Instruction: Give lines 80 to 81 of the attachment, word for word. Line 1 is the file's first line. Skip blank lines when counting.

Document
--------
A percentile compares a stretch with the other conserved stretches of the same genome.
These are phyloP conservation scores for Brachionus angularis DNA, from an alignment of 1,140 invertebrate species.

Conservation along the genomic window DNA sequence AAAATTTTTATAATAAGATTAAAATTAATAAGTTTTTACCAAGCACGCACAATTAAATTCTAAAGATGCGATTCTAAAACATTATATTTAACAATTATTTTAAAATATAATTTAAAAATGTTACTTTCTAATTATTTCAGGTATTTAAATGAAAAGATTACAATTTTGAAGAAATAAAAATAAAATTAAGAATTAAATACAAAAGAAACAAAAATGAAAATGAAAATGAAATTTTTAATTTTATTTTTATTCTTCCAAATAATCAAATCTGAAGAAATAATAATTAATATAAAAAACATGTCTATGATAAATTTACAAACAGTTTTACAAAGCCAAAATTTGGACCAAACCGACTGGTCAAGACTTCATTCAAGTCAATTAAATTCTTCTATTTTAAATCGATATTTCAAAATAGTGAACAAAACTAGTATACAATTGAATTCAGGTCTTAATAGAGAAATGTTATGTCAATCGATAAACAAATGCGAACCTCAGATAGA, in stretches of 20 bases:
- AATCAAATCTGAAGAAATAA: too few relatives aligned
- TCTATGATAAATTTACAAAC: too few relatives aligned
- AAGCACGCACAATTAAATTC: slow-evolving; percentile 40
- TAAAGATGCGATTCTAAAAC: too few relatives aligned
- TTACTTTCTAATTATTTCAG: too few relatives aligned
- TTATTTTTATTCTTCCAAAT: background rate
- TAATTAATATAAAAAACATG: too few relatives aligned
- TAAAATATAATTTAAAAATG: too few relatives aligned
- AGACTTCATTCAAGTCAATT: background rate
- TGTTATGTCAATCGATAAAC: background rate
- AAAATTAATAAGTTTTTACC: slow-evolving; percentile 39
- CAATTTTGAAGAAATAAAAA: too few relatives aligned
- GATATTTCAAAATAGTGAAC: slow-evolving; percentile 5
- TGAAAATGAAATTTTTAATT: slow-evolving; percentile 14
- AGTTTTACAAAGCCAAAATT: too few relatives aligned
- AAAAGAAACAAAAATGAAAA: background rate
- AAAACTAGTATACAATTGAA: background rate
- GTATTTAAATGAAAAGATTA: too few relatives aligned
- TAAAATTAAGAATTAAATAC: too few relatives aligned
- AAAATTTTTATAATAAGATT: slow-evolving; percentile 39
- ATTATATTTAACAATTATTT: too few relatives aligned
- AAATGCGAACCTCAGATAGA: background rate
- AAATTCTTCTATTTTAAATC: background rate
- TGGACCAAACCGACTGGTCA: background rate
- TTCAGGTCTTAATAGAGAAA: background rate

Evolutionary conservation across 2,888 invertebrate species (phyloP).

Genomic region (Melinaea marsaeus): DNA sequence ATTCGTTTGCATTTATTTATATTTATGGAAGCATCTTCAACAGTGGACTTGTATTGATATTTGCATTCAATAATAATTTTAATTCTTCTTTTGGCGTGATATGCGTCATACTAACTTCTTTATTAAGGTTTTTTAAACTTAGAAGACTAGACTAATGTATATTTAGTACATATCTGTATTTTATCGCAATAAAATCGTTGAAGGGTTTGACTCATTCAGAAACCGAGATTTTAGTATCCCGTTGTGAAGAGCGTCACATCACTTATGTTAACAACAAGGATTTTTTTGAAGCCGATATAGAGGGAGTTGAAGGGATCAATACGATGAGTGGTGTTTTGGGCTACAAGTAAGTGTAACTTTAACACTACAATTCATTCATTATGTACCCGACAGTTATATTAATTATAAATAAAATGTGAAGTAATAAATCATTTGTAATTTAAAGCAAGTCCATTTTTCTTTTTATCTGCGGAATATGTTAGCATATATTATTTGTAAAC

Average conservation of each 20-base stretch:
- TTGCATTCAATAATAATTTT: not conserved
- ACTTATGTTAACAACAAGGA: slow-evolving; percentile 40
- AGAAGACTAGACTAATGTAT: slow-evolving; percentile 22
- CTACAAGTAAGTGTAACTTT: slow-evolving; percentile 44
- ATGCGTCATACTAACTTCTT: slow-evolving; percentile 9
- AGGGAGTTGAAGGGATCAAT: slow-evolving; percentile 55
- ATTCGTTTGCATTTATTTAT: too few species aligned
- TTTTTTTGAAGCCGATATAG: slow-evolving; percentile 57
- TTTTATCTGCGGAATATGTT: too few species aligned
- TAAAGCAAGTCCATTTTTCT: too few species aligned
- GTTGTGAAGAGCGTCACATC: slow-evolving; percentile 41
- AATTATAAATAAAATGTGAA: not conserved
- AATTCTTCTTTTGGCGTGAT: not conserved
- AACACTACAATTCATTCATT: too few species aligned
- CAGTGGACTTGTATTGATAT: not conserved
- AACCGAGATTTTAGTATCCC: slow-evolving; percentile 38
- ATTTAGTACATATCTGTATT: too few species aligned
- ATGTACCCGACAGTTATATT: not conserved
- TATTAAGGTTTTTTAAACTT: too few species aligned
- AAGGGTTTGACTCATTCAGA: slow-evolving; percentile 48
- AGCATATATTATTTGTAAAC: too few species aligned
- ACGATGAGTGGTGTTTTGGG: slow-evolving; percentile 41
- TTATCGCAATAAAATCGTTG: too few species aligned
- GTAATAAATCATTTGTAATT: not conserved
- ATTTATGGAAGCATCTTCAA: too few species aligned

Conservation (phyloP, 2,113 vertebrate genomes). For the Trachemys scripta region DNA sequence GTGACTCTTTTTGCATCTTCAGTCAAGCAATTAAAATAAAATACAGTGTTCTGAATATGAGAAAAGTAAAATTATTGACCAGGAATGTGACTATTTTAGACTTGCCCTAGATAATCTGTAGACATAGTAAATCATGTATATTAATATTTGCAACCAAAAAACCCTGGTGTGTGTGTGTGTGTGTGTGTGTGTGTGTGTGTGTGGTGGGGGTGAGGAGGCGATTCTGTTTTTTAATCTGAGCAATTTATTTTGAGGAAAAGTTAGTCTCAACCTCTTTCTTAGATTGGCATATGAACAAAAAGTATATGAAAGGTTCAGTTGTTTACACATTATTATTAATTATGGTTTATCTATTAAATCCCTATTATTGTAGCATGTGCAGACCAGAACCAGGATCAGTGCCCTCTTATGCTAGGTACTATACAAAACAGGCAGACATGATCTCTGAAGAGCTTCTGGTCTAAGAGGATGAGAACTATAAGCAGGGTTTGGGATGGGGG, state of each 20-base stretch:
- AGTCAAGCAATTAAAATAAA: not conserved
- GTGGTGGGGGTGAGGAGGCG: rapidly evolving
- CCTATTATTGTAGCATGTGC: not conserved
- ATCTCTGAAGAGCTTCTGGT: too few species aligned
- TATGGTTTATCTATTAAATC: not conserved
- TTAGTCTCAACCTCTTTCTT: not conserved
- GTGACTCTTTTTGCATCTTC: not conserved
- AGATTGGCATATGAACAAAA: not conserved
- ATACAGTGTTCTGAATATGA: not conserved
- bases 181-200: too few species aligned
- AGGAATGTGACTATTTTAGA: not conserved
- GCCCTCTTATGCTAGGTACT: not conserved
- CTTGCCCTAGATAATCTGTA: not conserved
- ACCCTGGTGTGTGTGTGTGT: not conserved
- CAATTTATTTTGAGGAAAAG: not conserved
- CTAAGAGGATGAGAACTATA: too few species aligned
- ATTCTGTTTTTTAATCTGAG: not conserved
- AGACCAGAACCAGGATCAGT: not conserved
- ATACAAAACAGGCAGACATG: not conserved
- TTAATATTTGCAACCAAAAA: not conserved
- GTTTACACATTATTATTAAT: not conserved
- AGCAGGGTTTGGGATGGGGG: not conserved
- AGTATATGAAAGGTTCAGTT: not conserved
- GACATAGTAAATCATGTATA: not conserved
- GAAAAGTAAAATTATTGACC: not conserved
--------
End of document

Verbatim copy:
- AGTATATGAAAGGTTCAGTT: not conserved
- GACATAGTAAATCATGTATA: not conserved